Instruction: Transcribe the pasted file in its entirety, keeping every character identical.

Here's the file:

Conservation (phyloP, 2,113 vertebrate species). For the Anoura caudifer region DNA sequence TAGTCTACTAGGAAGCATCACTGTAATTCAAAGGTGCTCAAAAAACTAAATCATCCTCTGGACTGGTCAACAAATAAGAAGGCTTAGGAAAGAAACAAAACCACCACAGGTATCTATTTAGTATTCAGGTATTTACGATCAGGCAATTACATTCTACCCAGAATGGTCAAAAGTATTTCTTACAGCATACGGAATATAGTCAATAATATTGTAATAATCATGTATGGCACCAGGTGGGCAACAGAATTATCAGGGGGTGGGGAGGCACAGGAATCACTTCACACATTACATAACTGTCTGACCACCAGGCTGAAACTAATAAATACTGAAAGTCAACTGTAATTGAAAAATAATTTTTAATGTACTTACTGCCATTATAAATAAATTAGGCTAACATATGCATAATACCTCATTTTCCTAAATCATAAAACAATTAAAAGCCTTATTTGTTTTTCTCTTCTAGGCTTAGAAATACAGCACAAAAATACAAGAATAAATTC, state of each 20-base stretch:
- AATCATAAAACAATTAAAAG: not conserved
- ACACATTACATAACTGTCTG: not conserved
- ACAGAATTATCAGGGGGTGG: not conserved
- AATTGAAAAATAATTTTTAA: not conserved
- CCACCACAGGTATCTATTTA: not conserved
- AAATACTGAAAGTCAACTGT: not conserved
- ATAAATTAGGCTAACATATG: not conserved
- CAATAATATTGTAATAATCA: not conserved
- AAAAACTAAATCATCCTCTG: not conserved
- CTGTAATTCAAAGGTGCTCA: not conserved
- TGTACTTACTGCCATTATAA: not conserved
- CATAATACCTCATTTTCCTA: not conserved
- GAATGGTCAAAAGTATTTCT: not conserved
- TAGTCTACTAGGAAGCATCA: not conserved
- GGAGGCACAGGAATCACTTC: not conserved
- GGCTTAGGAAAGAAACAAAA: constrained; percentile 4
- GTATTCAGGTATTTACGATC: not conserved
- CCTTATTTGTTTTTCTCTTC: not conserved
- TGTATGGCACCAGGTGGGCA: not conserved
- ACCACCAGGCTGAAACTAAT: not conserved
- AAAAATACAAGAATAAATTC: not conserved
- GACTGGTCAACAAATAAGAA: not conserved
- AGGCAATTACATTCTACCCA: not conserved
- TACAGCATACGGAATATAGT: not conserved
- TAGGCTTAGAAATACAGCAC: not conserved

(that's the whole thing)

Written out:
Conservation (phyloP, 2,113 vertebrate species). For the Anoura caudifer region DNA sequence TAGTCTACTAGGAAGCATCACTGTAATTCAAAGGTGCTCAAAAAACTAAATCATCCTCTGGACTGGTCAACAAATAAGAAGGCTTAGGAAAGAAACAAAACCACCACAGGTATCTATTTAGTATTCAGGTATTTACGATCAGGCAATTACATTCTACCCAGAATGGTCAAAAGTATTTCTTACAGCATACGGAATATAGTCAATAATATTGTAATAATCATGTATGGCACCAGGTGGGCAACAGAATTATCAGGGGGTGGGGAGGCACAGGAATCACTTCACACATTACATAACTGTCTGACCACCAGGCTGAAACTAATAAATACTGAAAGTCAACTGTAATTGAAAAATAATTTTTAATGTACTTACTGCCATTATAAATAAATTAGGCTAACATATGCATAATACCTCATTTTCCTAAATCATAAAACAATTAAAAGCCTTATTTGTTTTTCTCTTCTAGGCTTAGAAATACAGCACAAAAATACAAGAATAAATTC, state of each 20-base stretch:
- AATCATAAAACAATTAAAAG: not conserved
- ACACATTACATAACTGTCTG: not conserved
- ACAGAATTATCAGGGGGTGG: not conserved
- AATTGAAAAATAATTTTTAA: not conserved
- CCACCACAGGTATCTATTTA: not conserved
- AAATACTGAAAGTCAACTGT: not conserved
- ATAAATTAGGCTAACATATG: not conserved
- CAATAATATTGTAATAATCA: not conserved
- AAAAACTAAATCATCCTCTG: not conserved
- CTGTAATTCAAAGGTGCTCA: not conserved
- TGTACTTACTGCCATTATAA: not conserved
- CATAATACCTCATTTTCCTA: not conserved
- GAATGGTCAAAAGTATTTCT: not conserved
- TAGTCTACTAGGAAGCATCA: not conserved
- GGAGGCACAGGAATCACTTC: not conserved
- GGCTTAGGAAAGAAACAAAA: constrained; percentile 4
- GTATTCAGGTATTTACGATC: not conserved
- CCTTATTTGTTTTTCTCTTC: not conserved
- TGTATGGCACCAGGTGGGCA: not conserved
- ACCACCAGGCTGAAACTAAT: not conserved
- AAAAATACAAGAATAAATTC: not conserved
- GACTGGTCAACAAATAAGAA: not conserved
- AGGCAATTACATTCTACCCA: not conserved
- TACAGCATACGGAATATAGT: not conserved
- TAGGCTTAGAAATACAGCAC: not conserved